Tanzania’s President Samia Suluhu has been visiting Europe, and making history in her wake.
Apart from breaking from the mode of her predecessor, John Pombe Magufuli, who had made it a point to not travel to foreign countries, Samia is showing herself to be a stateswoman and diplomat who is engaged in the efforts to make this world a better place with her country in it.
This is no mean feat. The five years or so that Magufuli was at the helm of Tanzanian affairs marked a withdrawal of this country from world affairs, in some aspects even risking becoming an international pariah. Samia is effectively reinserting her country into international and diplomatic affairs.
This is just part of it. Far more than this, the president took the opportunity of her visit to meet and talk to the most prominent Tanzanian living in exile since the end of 2020, a man by the name of Tundu Antipas Lissu, who was Magufuli’s main opponent in the 2020 General Election but fled the country after the polls, citing fears for his life.
Truth be said, the president has pulled off what I consider more than a political and diplomatic coup. That she is reintroducing Tanzania into the comity of nations is something that has to be lauded by all right-thinking people observing political developments in the country.
By doing what she has just done, the president is reclaiming Tanzania’s space lost in the half decade of her predecessor’s rule.
Since our independence as Tanganyika in 1961, this country has always placed itself at the centre of international efforts to bring about concord in the world by ridding it of the injustices plaguing it and promoting cooperation and mutual assistance.
Indeed, the mantra repeated by Tanganyikans since 1958 “ will put a torch on top of the Kilimanjaro and let it shine beyond our borders to bring hope where there is despair, love where there is hate, and dignity where there is humiliation.”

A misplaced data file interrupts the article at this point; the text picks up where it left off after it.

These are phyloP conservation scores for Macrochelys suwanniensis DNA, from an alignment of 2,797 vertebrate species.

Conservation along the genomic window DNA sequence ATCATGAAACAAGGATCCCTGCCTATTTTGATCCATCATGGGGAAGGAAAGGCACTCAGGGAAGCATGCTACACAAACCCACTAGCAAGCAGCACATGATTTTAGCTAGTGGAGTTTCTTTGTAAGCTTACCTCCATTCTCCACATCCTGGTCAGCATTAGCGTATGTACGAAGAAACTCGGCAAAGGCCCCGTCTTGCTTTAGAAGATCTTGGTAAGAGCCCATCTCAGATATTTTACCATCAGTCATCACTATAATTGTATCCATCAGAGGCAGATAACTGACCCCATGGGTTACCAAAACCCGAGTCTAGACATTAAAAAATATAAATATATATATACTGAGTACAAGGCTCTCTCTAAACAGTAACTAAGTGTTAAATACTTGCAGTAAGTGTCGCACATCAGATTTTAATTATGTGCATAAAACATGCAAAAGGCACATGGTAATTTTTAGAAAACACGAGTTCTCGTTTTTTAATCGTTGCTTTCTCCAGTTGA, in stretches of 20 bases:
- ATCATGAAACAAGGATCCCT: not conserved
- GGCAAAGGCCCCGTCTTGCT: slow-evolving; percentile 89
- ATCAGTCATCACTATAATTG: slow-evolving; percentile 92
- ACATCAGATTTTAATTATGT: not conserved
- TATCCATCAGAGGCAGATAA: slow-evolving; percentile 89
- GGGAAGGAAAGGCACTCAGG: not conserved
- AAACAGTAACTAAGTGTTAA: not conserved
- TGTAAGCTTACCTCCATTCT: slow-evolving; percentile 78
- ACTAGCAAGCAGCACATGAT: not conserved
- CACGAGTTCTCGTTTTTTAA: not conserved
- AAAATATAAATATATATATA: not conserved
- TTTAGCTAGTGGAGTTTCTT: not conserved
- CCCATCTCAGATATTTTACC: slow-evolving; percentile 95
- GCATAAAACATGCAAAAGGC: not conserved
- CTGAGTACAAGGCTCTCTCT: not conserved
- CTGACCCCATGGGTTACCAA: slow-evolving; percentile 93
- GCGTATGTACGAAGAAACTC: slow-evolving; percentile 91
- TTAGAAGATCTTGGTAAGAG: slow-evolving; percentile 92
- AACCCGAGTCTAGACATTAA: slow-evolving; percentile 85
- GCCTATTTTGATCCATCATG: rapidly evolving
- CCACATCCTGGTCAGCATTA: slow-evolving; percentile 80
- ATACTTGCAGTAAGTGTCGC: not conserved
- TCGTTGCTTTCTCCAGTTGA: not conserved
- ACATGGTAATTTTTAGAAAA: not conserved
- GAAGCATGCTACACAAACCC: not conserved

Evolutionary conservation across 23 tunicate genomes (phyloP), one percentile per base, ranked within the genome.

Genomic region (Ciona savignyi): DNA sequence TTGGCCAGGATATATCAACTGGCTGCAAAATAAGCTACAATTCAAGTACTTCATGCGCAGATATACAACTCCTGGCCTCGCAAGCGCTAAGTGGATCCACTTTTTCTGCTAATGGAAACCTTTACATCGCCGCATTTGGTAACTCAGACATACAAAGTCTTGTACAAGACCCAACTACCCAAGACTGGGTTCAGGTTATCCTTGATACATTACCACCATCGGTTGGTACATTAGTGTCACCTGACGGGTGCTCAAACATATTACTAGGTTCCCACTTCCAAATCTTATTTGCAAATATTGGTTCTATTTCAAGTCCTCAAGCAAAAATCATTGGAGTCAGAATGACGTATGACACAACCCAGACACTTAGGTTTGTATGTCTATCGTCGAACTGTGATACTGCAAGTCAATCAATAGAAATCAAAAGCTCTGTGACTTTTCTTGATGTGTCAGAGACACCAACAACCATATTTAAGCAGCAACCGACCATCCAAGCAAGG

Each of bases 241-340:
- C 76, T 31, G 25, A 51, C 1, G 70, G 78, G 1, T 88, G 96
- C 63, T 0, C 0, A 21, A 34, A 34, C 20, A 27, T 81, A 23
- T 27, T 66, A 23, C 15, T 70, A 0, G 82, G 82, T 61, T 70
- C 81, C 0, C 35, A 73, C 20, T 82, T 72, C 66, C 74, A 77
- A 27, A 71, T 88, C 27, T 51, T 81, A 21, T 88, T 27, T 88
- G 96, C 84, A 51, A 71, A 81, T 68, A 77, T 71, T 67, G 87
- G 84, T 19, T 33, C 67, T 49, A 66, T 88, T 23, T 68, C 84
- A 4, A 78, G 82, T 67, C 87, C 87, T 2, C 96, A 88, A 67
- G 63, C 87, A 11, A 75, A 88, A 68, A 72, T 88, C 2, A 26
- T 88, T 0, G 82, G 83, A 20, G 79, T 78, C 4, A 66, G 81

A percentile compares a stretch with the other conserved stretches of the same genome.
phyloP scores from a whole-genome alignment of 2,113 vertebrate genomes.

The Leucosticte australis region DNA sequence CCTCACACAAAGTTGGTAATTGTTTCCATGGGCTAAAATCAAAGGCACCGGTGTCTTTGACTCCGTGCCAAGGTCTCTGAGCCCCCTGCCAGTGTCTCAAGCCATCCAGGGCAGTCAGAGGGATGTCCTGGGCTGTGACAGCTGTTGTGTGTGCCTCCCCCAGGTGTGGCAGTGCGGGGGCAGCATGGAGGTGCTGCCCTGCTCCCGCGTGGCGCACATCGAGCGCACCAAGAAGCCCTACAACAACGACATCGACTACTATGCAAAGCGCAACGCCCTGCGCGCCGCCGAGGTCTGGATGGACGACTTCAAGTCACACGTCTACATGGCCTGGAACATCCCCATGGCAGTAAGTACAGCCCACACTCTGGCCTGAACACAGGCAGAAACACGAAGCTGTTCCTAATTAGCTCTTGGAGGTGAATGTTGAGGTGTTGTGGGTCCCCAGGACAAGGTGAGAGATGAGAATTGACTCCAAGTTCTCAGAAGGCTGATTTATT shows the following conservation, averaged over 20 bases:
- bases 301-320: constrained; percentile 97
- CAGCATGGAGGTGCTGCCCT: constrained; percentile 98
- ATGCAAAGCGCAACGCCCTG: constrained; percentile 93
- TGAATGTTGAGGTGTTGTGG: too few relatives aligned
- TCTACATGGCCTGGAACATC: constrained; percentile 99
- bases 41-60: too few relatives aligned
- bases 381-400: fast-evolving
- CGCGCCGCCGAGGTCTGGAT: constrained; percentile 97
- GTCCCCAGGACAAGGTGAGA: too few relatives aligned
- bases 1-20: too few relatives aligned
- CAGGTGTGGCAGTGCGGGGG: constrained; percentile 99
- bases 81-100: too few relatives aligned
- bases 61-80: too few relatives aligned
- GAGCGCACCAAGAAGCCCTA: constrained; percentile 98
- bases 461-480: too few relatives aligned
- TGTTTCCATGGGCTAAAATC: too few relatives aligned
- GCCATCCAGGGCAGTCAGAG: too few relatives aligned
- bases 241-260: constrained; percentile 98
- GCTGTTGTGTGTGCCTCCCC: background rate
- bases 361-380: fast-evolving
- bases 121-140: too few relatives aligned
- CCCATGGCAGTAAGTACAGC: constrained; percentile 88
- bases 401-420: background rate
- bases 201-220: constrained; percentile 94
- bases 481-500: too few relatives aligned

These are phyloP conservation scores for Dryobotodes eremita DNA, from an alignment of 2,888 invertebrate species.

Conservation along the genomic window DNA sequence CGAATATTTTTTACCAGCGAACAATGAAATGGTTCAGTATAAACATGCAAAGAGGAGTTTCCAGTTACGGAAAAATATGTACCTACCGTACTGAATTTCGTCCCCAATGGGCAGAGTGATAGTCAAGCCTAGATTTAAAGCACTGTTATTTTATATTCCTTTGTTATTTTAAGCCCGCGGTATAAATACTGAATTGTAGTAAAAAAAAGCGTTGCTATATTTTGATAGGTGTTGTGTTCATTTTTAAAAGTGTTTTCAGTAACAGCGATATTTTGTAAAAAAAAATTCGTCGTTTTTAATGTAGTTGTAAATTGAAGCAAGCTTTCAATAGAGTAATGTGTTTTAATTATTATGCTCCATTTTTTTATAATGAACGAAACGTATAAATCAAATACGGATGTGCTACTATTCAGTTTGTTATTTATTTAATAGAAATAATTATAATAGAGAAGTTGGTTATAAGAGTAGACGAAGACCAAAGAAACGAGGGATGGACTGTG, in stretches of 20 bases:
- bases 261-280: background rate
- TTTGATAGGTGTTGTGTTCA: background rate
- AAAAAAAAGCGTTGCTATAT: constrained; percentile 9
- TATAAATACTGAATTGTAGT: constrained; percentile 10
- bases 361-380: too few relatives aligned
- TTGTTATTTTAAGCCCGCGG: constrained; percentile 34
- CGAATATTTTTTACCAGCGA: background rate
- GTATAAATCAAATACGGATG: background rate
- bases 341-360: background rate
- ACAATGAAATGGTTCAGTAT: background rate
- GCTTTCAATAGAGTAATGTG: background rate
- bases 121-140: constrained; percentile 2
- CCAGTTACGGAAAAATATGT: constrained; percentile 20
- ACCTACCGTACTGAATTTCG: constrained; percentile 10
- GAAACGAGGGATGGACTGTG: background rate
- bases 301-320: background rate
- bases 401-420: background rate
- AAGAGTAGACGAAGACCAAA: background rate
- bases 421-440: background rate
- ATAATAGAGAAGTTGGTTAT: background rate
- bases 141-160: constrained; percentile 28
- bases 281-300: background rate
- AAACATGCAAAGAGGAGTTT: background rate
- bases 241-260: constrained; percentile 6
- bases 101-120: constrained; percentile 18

It was on the basis of this philosophical world view that we stood with our brothers and sisters in Mozambique, Angola, Guinea Bissau and East Timor against Portuguese colonialism; those in Southern Africa against apartheid; our kindred in Palestine against Jewish apartheid; Vietnam against American aggressive imperialism, etc.
Any attempt to withdraw our commitment to that principle, as Magufuli did in many aspects, is to go against the grain of what being Tanzanian entails.
It is against that supreme injunction, “Binadamu wote ni ndugu zangu na Afrika ni moja!” (All humans are my kin, and Africa is one.”
These are beautiful words, denoting beautiful thoughts. Why would anyone in their right minds seek to abandon them? The Tanzanian president is only reminding us of our moorings and bidding us to go back to our founding principles. Some of these principles we had been made to forget in the madness that overtook us between 2015 and 2020.
But then Samia did something even more significant. By accepting to meet and talk with Lissu in Brussels, she lifted a heavy weight from the shoulders of Tanzania’s psychology.
Lissu left the country in particular circumstances, which made it clear that it was not realistic to expect him to come back home any time soon without some kind of assurance as to his safety.
Let no one forget that this is a man who was hit by 16 bullets in broad daylight and in the “safety” of government premises some five years under the watch of John Magufuli.
That no one has been apprehended for that grave crime; that the police have never shown interest in such a shocking case; that the CCTV videos supposedly in place at the time of the attack have gone missing; that the guards had conveniently been removed before the attack… the combination of these factors should raise at least an eyebrow.
By granting an audience to Lissu, Samia seems to be saying that he had something to say that was worth listening to, and according to Lissu, who tweeted in detail about what he said to the president, he indeed had something of import to say.
Lissu says that he asked the president to look into ways to get rid of the “terrorism” trial facing the chairman of the main opposition Chadema, Freeman Mbowe; opening up the space for political activities in the country, which were banned by Magufuli since the 2020 election; allowing political exiles who fled after that election to come back home; and ending the continued membership in parliament of 19 women who have been disowned by their party but are kept in parliament by the Speaker’s fiat.
For obvious reasons, Lissu milked the exceptional opportunity he got and poured his heart out to Samia, and I would not have expected anything less from this indefatigable campaigner. Whether the president accedes to Lissu’s pleas or not that is a different matter. The important thing is that the president has been seized of the matter(s) and that she had the graciousness to take time to listen to one of her citizens who, to say the least, had a case which did not want in merit.
Jenerali Ulimwengu is now on YouTube via jeneralionline tv. E-mail: [email protected]